Aircraft: F-14 Tomcat

F-14 Tomcat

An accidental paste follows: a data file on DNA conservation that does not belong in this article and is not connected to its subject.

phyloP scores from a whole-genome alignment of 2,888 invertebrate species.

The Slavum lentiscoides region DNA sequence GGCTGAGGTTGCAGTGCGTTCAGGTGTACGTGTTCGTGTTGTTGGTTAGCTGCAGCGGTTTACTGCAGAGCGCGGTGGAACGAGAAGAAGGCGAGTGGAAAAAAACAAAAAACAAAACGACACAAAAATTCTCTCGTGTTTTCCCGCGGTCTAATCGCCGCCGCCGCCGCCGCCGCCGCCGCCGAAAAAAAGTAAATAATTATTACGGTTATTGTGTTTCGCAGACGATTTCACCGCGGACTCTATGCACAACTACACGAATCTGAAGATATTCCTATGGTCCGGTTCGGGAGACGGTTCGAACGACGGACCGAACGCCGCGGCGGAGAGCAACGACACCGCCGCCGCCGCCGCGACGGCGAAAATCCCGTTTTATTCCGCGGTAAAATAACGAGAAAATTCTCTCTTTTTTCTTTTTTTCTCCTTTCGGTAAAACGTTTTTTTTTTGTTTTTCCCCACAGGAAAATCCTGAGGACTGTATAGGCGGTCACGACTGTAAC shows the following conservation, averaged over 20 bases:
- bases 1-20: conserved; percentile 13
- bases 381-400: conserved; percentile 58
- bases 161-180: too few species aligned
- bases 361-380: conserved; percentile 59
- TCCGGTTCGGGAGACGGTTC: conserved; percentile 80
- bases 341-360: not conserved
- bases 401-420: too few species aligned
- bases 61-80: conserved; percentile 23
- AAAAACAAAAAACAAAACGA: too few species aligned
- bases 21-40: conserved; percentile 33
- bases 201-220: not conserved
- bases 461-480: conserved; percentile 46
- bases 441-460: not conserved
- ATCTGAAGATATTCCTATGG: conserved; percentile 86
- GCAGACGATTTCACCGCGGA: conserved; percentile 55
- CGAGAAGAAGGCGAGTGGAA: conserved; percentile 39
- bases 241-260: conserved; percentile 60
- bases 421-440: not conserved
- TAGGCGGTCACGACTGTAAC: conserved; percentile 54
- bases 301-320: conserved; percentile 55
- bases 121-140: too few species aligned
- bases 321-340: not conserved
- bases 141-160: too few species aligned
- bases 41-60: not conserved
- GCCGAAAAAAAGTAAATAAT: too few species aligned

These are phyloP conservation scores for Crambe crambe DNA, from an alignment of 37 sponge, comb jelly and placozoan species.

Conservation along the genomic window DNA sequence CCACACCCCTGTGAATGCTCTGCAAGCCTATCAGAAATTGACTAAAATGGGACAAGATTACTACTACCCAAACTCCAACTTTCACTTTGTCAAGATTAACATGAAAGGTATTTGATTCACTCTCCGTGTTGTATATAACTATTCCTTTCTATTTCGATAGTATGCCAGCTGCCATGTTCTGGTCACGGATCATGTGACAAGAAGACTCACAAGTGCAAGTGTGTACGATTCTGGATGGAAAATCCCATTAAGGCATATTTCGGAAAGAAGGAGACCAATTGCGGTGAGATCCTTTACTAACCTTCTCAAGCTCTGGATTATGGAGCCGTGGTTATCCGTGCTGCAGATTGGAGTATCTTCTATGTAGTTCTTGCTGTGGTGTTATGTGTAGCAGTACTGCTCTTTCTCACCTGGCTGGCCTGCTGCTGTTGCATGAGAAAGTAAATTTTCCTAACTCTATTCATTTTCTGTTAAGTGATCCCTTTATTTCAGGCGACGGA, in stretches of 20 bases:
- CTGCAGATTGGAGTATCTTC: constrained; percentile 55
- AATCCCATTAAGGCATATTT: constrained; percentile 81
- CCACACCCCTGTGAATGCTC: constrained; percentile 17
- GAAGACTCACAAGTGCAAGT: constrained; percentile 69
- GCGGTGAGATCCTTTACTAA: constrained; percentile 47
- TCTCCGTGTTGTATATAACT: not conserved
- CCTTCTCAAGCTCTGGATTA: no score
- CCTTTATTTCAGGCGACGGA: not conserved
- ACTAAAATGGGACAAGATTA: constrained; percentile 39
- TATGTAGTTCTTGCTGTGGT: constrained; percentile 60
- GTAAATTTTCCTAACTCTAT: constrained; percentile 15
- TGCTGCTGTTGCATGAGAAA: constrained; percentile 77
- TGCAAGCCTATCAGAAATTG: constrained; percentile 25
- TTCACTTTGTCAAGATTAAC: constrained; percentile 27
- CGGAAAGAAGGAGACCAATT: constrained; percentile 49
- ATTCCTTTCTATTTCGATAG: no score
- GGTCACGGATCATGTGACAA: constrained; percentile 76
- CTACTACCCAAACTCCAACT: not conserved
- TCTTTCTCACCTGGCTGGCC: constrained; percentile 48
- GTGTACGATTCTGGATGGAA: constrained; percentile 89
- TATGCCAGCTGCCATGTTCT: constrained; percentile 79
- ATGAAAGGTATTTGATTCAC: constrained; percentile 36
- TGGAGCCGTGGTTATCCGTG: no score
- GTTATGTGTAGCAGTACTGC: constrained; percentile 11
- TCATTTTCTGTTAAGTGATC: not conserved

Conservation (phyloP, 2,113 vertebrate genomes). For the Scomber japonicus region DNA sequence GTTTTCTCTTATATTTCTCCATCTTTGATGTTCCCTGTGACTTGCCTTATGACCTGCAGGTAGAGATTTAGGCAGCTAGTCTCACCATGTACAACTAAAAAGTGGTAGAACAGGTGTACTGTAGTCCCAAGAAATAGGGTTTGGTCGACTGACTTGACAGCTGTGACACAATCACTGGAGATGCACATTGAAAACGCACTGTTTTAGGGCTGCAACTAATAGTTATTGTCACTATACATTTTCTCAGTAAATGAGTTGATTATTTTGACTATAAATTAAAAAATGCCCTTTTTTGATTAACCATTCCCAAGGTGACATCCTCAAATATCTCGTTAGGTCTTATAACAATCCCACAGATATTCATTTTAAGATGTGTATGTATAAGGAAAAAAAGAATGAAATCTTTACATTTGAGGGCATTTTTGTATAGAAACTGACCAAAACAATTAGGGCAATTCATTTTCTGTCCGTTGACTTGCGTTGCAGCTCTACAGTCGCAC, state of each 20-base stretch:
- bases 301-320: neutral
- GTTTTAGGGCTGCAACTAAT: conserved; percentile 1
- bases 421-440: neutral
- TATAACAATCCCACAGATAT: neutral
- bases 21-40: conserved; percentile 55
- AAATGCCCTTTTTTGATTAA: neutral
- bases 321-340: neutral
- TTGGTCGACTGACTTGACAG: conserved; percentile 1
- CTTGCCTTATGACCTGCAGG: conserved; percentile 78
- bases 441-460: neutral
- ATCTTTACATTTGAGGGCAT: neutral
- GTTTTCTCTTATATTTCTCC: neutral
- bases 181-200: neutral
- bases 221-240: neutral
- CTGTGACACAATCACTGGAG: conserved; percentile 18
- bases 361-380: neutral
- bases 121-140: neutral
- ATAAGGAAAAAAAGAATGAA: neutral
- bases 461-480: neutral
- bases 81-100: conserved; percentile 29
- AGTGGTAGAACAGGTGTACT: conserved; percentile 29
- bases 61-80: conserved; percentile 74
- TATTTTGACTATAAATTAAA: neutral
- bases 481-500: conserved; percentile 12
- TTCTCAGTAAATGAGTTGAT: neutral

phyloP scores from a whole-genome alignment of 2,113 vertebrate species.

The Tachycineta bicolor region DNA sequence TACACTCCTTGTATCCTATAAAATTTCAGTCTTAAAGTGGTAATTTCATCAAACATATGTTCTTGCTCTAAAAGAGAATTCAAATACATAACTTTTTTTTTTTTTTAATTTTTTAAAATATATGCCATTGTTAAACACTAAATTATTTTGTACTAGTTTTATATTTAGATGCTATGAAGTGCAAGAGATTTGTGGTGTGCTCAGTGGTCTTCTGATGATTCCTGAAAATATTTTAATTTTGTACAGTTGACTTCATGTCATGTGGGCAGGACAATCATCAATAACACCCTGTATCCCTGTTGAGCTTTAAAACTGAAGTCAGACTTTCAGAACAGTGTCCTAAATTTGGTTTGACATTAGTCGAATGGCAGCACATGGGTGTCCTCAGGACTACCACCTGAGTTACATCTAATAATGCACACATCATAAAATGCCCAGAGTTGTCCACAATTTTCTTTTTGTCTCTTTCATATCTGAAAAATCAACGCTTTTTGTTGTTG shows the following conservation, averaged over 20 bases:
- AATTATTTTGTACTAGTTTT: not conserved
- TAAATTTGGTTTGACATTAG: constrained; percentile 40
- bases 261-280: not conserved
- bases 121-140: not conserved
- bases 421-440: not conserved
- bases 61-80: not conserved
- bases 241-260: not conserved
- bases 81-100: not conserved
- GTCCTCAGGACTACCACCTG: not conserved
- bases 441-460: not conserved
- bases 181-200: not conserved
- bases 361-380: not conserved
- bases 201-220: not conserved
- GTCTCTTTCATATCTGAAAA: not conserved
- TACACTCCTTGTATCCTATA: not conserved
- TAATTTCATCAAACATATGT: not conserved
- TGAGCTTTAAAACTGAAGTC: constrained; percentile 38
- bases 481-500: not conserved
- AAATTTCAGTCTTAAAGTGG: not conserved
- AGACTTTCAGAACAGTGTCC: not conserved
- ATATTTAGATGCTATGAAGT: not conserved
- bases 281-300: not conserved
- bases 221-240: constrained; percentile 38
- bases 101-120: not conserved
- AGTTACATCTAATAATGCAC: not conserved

The F-14 Tomcat was a supersonic, twin-engine, variable sweep wing, two-seat fighter designed for the US Navy. The Tomcat was designed to attack and destroy enemy aircraft at night and in all weather conditions. The F-14’s AWG-9 radar was a powerful Pulse-Doppler, multi-mode system that tracked up to 24 targets simultaneously, attacked six targets with its Phoenix AIM-54A missilesclosed-circuit while continuing to scan the airspace. Air-to-air armament also included AIM-7 Sparrow, AIM-9 Sidewinder, AIM-120 AMRAAM, and am internal 20-mm M61 Vulcan Gatling-type gun fitted on the left side. The Tomcat was also able to perform precision strikes against ground targets and tactical reconnaissance.  The wings were shoulder-mounted and programmed for automatic sweep during flight, with a manual override ability. Normal sweep range was 20 to 68° with a 75° “over sweep” position for shipboard hangar stowage; sweep speed is 7.5° per second. The cockpit had a Heads-Up Display (HUD) co-located with a vertical situation display and a horizontal situation display. A Television Camera Set (TCS) was used for visual target identification at long range. Mounted on a chin pod, the TCS is a high-resolution closed circuit television system with display in the cockpit that could also be recorded. This aircraft, an F-14A, Bureau Number 160661, was a part of Navy Fighter Squadron VF-51, aboard the USS Carl Vinson (CVN-70) on its maiden voyage and in VF-124 at Naval Air Station Miramar, CA, where it served as a training aircraft. This aircraft also participated in a NASA effort to improve F-14 maneuvering.